Cantering Countess who took on the Nazis and won!

Cantering Countess who took on the Nazis and won! Fascinating new biography recounts the life of the woman who competed in the world’s most dangerous horse race

  • Richard Askwith recounts the life of Countess Marie Immaculata Brandisova 
  • The horse racer known as Lata competed in Czechoslovakia’s Grand Pardubice
  • Grand Pardubice involves 31 fiendish obstacles across nearly five miles  
  • National hero Lata became an enemy when the Communist Party came to power 

BIOGRAPHY 

UNBREAKABLE

by Richard Askwith (Yellow Jersey £16.99, 432 pp)

Imagine a horse race designed by the Devil himself — a nearly five-mile test of man and beast with 31 obstacles so fiendish that, by comparison, the Grand National seems like a hack round the park — and you have Czechoslovakia’s Grand Pardubice: ‘the world’s most dangerous steeplechase’.

Every sporting contest has its legends. The Grand Pardubice’s is Countess Marie Immaculata Brandisova (or Lata). Her story is as moving as it is hair-raising.

Born in 1895, Lata was the fifth of nine children. Horses ran in her blood. Her father had once swum his horse across the Danube for a bet. Her great-uncle, whose party piece was to drive his coach round the balcony of his castle ‘turning corners so fast the outer wheels hung in the air’, founded the Grand Pardubice in 1874.

Author Richard Askwith recalls the life of Lata (pictured after the race in 1937) in a fascinating new biography

By her mid-20s, Lata was exercising a trainer’s powerful thoroughbreds. This left her ‘totally shattered’ at first, but she was soon at ease in the saddle.

‘The horse is the noblest animal,’ she believed. Its trust should be won ‘through love and not through brute force’.

Lata’s dream was to compete in the Grand Pardubice, but this ‘went down like a plate of horse manure’ with the male sporting establishment. This, after all, was the ultimate test of manhood. ‘It was far too tough for a woman.’ And what if — God forbid! — she should win?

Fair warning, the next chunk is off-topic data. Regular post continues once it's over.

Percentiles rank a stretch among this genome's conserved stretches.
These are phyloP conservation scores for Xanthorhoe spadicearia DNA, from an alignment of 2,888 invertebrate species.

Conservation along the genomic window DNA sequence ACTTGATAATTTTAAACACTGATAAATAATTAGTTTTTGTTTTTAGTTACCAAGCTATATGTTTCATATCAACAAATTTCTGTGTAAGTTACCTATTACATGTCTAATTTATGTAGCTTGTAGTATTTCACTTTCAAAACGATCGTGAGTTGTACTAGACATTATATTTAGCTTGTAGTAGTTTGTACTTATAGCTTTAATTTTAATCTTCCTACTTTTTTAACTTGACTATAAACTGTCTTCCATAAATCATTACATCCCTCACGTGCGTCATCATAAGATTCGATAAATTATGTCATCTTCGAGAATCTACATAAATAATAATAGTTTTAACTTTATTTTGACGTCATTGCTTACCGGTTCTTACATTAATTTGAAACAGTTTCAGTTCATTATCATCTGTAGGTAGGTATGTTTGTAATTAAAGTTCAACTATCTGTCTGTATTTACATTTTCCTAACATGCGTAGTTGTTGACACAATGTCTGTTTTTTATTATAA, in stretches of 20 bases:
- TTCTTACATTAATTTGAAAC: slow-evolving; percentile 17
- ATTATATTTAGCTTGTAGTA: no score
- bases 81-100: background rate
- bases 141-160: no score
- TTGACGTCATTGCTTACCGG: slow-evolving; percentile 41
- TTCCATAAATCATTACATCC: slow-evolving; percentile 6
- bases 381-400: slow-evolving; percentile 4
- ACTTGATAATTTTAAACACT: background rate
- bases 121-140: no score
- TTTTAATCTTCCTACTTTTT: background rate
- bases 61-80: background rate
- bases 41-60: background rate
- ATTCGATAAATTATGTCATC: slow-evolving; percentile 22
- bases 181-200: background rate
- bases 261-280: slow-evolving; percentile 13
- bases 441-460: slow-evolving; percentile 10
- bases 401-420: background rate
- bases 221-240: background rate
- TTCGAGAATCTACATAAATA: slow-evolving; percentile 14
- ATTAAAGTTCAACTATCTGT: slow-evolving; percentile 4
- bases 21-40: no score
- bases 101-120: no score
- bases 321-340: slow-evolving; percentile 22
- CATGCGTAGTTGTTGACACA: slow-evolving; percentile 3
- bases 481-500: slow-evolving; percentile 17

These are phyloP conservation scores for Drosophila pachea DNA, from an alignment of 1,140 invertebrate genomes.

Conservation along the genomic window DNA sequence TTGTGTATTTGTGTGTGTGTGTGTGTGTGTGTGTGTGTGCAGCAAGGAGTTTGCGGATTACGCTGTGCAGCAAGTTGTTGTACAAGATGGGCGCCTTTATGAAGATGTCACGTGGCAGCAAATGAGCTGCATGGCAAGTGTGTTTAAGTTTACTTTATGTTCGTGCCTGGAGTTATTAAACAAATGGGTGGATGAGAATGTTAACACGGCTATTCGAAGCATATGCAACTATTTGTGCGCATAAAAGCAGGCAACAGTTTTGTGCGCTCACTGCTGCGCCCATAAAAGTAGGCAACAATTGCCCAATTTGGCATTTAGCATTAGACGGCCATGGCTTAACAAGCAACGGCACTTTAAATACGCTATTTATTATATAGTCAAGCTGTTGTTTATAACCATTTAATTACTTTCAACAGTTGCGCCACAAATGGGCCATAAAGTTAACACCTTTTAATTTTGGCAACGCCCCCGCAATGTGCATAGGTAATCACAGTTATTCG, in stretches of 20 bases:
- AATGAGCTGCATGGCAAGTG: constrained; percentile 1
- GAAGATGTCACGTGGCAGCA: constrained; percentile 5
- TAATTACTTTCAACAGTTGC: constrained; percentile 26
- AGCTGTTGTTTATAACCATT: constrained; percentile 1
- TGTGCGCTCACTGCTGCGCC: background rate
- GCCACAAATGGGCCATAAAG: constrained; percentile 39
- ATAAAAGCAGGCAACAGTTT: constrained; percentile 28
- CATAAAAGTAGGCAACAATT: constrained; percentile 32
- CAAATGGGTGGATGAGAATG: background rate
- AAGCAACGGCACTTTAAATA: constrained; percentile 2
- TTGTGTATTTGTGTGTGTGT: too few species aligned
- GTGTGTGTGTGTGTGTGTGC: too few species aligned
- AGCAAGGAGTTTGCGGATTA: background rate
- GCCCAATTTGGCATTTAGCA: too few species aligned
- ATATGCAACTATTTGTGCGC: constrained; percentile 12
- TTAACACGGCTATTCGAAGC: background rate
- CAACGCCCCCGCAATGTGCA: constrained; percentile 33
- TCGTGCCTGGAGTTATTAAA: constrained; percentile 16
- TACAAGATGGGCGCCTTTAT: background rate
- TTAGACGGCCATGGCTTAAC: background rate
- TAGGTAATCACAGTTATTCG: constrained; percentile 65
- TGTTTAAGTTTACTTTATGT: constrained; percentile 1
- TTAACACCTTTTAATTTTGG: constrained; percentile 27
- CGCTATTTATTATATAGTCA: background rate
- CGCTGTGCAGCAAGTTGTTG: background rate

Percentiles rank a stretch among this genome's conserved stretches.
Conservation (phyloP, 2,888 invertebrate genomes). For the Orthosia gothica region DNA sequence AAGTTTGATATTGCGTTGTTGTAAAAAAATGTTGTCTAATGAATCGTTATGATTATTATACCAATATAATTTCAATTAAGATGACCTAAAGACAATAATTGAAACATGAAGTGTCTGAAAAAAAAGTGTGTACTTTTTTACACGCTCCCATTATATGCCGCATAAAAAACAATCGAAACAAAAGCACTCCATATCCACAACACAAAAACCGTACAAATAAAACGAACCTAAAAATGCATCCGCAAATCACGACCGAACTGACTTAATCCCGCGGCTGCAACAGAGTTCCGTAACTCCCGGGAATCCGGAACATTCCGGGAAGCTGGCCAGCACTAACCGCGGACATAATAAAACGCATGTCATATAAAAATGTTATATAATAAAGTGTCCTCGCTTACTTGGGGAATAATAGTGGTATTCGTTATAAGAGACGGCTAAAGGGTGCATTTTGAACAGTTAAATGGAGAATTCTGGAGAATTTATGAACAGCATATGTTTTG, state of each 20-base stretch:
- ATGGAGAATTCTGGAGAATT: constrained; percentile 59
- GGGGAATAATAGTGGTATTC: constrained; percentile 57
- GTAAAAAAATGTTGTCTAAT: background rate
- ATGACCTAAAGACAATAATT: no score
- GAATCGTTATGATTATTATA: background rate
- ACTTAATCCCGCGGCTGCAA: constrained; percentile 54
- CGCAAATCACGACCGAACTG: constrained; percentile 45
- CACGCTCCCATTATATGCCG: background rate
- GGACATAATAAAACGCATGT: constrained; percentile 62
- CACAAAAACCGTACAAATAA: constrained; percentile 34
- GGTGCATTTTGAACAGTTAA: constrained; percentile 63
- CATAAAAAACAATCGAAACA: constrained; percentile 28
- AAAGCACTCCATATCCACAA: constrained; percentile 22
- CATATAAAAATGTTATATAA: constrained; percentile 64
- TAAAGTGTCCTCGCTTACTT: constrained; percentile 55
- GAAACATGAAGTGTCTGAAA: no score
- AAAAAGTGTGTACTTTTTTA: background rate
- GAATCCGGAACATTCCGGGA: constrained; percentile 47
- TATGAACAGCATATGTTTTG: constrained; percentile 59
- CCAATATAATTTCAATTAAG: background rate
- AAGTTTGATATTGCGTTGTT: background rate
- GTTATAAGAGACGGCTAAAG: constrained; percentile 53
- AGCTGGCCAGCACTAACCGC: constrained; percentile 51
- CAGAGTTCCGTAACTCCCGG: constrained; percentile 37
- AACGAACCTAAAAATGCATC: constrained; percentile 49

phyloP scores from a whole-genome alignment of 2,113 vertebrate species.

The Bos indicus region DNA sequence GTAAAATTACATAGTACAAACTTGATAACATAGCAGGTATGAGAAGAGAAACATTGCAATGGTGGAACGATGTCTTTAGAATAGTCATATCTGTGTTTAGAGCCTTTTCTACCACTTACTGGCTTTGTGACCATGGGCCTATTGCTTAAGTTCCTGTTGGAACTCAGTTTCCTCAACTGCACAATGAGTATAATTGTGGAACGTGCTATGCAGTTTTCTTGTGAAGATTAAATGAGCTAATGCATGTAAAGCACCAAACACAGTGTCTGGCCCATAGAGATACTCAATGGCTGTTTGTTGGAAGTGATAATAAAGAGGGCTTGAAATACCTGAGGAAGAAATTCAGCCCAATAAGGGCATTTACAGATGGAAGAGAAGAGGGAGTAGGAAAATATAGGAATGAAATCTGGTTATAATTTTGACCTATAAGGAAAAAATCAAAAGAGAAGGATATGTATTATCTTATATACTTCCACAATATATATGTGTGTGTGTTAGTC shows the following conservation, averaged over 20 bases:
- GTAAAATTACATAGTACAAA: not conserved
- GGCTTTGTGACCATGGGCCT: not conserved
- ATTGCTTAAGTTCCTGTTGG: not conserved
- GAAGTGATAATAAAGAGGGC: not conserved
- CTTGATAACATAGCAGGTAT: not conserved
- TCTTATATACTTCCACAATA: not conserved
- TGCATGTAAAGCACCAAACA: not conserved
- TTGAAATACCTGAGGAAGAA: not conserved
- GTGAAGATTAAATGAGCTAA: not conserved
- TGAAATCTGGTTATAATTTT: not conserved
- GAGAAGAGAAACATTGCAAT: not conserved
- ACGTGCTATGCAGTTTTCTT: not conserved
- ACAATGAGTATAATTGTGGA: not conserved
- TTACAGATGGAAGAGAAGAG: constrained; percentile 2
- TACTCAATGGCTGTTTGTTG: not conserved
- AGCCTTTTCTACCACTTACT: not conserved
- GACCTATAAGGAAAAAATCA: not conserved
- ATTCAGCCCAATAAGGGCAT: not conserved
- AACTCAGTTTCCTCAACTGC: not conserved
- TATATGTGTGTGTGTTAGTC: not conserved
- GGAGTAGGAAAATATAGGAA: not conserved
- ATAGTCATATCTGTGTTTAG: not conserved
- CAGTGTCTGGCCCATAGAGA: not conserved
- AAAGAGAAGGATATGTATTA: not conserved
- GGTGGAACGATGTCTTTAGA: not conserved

But Lata wasn’t taking no for an answer. After some delicate diplomacy, she was finally accepted for the 1927 race. Come race day, an estimated 20,000 spectators gathered to watch the field of 13 risk life and limb. They didn’t want for gruesome drama: four horses suffered fatal injuries in the ten-minute race, and there were numerous fallers, Lata included.


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Naturally, she remounted — as she did four more times. She came fifth, which was greeted with thunderous applause and front-page headlines. But privately the shy Lata was disappointed: she hadn’t won.

With the years, her placings improved: fourth, third, second. She found her perfect partner, too: Norma, a pale gold mare, ‘tough, brave and faithful’.

By 1937, Lata, then 42, must have thought twice about risking her neck again. But her country had never needed a hero more. Czechoslovakia’s beloved founding father, Tomas Masaryk, had died in September, and a German invasion seemed inevitable.

The ‘Devil’s Race’ had become a battle between the Czechs and the elite horsemen of the Third Reich. ‘The impending race was now seen as a battle between good and evil.’

UNBREAKABLE by Richard Askwith (Yellow Jersey £16.99, 432 pp)

Race day dawned grey and chill. Special trains had been laid on to convey more than 40,000 spectators to the course, as Czechs across the country huddled round their radios, willing on the indomitable, silver-haired countess and Norma.

Five Nazi jockeys were among the 15 starters. But at the off, Lata wasn’t afraid. She had her Virgin Mary medallion around her neck, and beneath her the brave mare.

As the race took its brutal toll, the field narrowed. With two jumps left, Lata’s sole rival was a German rider, but as Lata kicked on for the finish she drew further and further ahead.

‘Norma reached the line with a seven-lengths lead . . . ears pricked up with what looked remarkably like joy. The noise and emotion were almost too volcanic to take in.’

A fairytale ending? No — far from it. By March 1939, Hitler was celebrating his invasion of Czechoslovakia in Prague Castle, and for Lata there was worse to come.

When the Communist Party came to power in 1948, she went from national hero to class enemy. She and her siblings were ultimately reduced to penury by the state. In 1953, Lata was forced from the family estate, with her remaining possessions in a cart.

But she never once complained about the cruelty shown to her by the nation for which she had risked her life. ‘The nobility that defined her was not that of a countess,’ Askwith concludes. ‘Hers was the same brave, loyal spirit that animates the great heart of a horse.’

 

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